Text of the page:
even likely that object-oriented programming and modular designs consistent with the HLA will make it possible for future systems akin to the RSAS to have long useful lives. This, indeed, is what is hoped for in the JWARS effort. Whether that is achieved depends on the intensity of devotion to keeping the JWARS effort an “open architecture” that can readily accommodate alternative modules and, thus, evolve if newer and better representations emerge of important objects or processes. The panel's experience has consistently been that day-to-day and economic pressures are almost always in favor of relatively monolithic, not extremely modular, constructions. The reasons are apparent to anyone who has built computer programs with more concern about speed of completion, run-time speed, and “straightforwardness ” than about expandability, reuse, modifiability, and so on. This has not changed. Another factor is DOD's frequent emphasis on agreed databases and configurational control, sometimes at the expense of quality. The Department of the Navy should establish a continuing policy of arguing for the modular assembly-oriented features of JWARS and JSIMS, and increase the emphasis on such matters in more Navy-and Marine-specific models like NSS.


Despite the theoretical and practical strength of modern model-building concepts and technology, we note that it is an unproved hypothesis that such reusability will be meaningful and sufficiently low-risk to be used in distributed analysis. It would not be surprising if cross-organization model confederations used in distributed simulation 20 years from now were as untrustworthy and impenetrable as large monolithic models are today—when used for tradeoff analysis and other complex tasks. On the other hand, model confederations have already proved useful, for both training and analysis, in a variety of situations. 4 Generalizations are dangerous, and much depends on how DOD manages its M&S in the years ahead.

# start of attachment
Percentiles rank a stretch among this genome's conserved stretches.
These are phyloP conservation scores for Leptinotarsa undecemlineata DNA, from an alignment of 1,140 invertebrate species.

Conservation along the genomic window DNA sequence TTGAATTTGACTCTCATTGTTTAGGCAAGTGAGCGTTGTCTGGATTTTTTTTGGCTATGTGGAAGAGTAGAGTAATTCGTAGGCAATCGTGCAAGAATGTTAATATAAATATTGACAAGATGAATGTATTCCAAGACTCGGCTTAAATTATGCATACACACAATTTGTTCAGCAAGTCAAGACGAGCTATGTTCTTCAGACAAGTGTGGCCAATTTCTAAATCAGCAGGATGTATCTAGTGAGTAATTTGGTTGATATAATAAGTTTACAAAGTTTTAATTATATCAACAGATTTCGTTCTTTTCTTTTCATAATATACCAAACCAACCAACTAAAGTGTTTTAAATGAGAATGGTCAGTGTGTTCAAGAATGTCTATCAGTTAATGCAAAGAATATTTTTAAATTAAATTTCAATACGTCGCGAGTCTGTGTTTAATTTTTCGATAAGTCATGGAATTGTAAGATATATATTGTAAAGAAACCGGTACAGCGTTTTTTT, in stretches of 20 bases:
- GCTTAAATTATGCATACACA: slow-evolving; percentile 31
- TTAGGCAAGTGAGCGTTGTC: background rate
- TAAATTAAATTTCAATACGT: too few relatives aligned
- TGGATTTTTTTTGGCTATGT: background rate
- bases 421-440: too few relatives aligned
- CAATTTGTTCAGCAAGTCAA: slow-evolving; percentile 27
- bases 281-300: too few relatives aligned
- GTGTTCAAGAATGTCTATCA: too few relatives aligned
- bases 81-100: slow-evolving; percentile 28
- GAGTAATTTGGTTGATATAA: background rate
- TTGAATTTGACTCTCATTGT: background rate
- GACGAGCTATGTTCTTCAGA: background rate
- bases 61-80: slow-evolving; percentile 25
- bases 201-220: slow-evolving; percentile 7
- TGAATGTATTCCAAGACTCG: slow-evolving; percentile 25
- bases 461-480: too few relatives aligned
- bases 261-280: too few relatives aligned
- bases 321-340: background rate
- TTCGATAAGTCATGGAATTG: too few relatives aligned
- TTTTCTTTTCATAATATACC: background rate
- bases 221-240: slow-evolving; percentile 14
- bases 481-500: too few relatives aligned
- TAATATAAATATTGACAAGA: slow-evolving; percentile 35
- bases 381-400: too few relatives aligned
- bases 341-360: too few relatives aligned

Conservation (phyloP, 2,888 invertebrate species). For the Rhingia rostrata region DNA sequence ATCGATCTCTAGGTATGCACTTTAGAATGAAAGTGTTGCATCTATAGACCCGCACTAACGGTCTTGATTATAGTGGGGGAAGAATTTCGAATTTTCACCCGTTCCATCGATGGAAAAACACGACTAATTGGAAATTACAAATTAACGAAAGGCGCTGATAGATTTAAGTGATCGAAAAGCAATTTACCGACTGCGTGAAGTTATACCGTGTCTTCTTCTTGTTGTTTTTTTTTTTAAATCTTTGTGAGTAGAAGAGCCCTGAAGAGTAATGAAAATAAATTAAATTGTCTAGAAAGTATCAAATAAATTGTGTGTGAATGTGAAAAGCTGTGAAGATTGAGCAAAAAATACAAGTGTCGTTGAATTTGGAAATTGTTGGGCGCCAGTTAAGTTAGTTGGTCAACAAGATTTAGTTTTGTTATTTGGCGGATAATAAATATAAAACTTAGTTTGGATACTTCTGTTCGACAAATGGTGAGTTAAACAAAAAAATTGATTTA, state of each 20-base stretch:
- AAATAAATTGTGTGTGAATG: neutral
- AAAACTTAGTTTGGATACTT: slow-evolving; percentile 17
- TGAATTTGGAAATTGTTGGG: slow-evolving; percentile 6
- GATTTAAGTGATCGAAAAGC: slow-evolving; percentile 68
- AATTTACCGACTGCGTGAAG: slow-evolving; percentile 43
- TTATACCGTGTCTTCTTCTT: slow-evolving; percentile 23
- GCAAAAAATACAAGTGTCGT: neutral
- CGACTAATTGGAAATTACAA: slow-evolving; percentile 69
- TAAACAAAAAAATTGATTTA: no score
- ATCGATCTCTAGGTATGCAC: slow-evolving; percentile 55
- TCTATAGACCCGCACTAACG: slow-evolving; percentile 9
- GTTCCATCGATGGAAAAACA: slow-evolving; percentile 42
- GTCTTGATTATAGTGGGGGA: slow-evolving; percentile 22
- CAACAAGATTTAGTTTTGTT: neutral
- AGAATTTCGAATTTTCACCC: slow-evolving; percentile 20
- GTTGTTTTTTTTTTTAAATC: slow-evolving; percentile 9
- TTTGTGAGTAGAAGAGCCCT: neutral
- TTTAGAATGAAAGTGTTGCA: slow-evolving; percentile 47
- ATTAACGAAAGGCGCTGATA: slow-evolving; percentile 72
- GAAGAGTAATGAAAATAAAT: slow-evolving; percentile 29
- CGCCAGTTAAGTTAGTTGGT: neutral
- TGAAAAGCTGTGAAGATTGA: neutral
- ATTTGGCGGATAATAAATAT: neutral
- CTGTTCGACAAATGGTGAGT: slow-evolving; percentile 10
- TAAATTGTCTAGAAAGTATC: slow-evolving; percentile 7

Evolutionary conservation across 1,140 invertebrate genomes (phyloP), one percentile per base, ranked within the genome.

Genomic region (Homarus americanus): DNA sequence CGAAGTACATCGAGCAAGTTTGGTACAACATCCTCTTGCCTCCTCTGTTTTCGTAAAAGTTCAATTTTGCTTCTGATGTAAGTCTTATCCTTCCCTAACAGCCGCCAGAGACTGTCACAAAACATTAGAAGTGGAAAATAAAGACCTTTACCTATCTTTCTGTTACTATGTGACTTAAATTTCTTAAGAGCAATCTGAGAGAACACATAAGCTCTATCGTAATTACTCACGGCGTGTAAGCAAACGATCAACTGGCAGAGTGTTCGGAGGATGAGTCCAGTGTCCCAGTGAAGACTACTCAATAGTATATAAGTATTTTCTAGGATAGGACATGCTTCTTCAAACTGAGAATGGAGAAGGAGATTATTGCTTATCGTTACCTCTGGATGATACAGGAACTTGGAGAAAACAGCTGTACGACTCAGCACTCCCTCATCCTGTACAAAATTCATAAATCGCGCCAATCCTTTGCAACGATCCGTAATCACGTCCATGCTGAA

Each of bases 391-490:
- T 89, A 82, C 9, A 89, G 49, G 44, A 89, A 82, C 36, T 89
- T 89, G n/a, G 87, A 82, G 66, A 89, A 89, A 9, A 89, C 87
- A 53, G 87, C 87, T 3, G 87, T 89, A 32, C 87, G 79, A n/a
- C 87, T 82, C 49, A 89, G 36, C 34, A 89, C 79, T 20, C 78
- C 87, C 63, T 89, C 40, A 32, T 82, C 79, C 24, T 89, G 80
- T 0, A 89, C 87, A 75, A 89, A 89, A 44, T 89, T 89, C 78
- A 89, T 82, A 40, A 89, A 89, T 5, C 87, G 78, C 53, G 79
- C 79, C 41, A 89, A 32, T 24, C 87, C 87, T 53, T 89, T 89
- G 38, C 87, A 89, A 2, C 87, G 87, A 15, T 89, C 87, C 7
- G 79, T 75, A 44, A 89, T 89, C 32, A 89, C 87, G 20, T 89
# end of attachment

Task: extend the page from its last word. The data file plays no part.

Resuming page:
Another caution is that building-block approaches have their limitations. There are costs associated with having a system with too many choices, building blocks, and features. In principle, such a system may be able to serve many different masters, with each assembling the system they need, but in practice the system may be difficult to comprehend and ponderous—especially when attempting to serve applications across domains with different concepts, purposes, terminology, and measures of effectiveness (e.g., training, test-and-evaluation, and force planning). As a result, there will continue to be demands for specialized systems with only moderate flexibility. The one-system-serves-all concept should be viewed with considerable suspicion.


Examples of successful use of confederations were given in a recent minisymposium (MORS, 1997). See, for example, the paper by Kent Pickett of the Army's TRADOC.

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